Key Considerations in Developing Free Fun Online Kid Games
Little Space Heroes Development Team Lead (Client Side) Anthony Tambrin shares the key considerations in developing free fun online kid games and virtual world games for kids.
1. Let the players have fun
The most important thing is to always focus creating an game that lets players have fun. When developing the multiplayer ordering and serving activity in Astro’s Pizza, we were clear from the start that we want this experience to be truly fun, engaging and without rules. The last one is very important for us as we realised the more rules we impose on the activity the more limited the experience can be.
Let’s say if we set rules where players order dishes only while seated, the experience would immediately be limited to players having to find chairs to sit. Without imposing any rules we are actually letting the players make up their own rules and be creative and imaginative with the activity. This allows players, for example, to participate in a role-playing scenario where a player is having a birthday party with everyone else standing around the table wishing and singing happy birthday.
2. Don’t punish your players
When working on a game with countless testing sessions, it can become a habit for us to think that our game is not challenging enough. It’s tempting to keep upping the ante and make games even tougher. We recognise however that the best free fun online kid games are easy to learn but hard to master.
As an avid gamer, I enjoy a challenge and love the reward at the completion of that challenge. What frustrates me most is when I feel I’m getting punished for performing badly. The key is to present it as challenges and rewards, rather than punishment. Let’s discuss some examples.
In Starjet Racing for example, we make sure that all players earn points through collecting gems as they race. While the winner gets bonus points for the best performance in game, all other players get a sense of accomplishment too.
One point to remember is that if we create hard-and-fast winners vs. losers scenarios, we end up having only winners play our games. Of course, no one can win all the time so what ends up happening is no one wins and the experience isn’t great. There are many ways to keep a game challenging and rewarding without punishing the players.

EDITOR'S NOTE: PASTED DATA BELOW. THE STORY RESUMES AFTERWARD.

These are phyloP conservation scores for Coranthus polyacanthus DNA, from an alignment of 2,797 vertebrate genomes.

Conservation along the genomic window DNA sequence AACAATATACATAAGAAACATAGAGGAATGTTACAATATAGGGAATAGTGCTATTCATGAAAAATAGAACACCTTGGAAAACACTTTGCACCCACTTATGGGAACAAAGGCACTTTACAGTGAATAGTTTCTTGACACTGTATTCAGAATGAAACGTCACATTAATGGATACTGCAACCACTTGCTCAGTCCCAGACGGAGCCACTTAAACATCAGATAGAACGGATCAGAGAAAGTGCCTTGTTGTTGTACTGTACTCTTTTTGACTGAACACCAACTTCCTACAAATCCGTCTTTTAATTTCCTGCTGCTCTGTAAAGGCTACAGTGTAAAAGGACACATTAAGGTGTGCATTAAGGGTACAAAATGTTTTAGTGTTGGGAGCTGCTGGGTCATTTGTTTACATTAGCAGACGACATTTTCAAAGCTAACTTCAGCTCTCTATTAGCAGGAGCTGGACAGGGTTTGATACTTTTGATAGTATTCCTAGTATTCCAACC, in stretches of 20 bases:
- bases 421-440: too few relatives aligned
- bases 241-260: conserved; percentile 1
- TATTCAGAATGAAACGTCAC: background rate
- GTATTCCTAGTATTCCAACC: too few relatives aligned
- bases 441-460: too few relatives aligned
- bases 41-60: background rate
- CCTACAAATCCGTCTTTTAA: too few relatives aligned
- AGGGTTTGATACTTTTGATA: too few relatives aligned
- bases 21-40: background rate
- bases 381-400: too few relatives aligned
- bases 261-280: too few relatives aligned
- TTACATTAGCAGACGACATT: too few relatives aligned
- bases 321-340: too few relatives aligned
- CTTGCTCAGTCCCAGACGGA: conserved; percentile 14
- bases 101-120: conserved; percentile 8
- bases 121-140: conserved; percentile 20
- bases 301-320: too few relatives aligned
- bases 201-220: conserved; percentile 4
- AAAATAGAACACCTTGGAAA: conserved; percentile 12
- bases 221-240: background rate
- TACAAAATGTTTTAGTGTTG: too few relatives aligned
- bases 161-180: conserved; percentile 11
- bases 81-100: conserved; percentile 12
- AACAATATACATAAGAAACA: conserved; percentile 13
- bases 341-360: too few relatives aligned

3. Stop trying to make everyone happy
One observation from our group testing sessions on what players want from our game revealed that everyone may want similar things, but their degrees of excitement can be different.
The key is to understand what the average target audience think. It doesn’t mean that we should just forget about the extreme ends of the spectrum, but more so that we pay 90% of our attention to what 90% of our average audience think, and 10% of our attention to what 10% of our special audience think.
It’s easy to fall victim to the desire to develop the ultimate perfect game that is loved by everyone. The all-age-friendly games like Little Big Planet and Super Mario Brothers got the love from the general mass, but even these smash hits aren’t for everyone.
When developing control schemes for our game, we thought about how older players would prefer keyboard shortcuts and how younger ones would prefer tapping only the largest button on the keyboard, the space bar. We develop our games to be accessible to all, but we work hard to provide different gaming experiences for different kids.
4. Know what the player wants, don’t assume
If a control scheme or game play mechanics don’t make sense to us they are unlikely to make sense to players. Now here’s the twist, even if it makes perfect sense to you, it won’t necessarily make sense to them.
Throughout our entire development process we have sought feedback from players through focus groups and game testing. The comments, questions and suggestions that kids give us are invaluable for us as we continue development.
5. Go for simplest first, then build from there
As a developer, we feel that we can develop any features imaginable. Coupled with our great enthusiasm and ambition in making our game the best game of all time, we want to add fantastic features that no one else has ever done before.
On those lucky times, we hit bullseye with some of the features. Everyone loved them they expressed disbelief on how anyone else never thought about them before. Unfortunately these sometimes contribute more risks than add value to the project. To prevent unnecessary risks, we preferred to start simple, get the most basic features out of the door at acceptable level (read: meeting requirements) and add or improve on aesthetics, fancy effects, and so on at later stage when the feature is proven to be loveable by the players.
By keeping these five considerations in mind as we develop, we hope to create the best free fun online kid games that we can. Make sure you register for our upcoming beta at http://www.littlespaceheroes.com.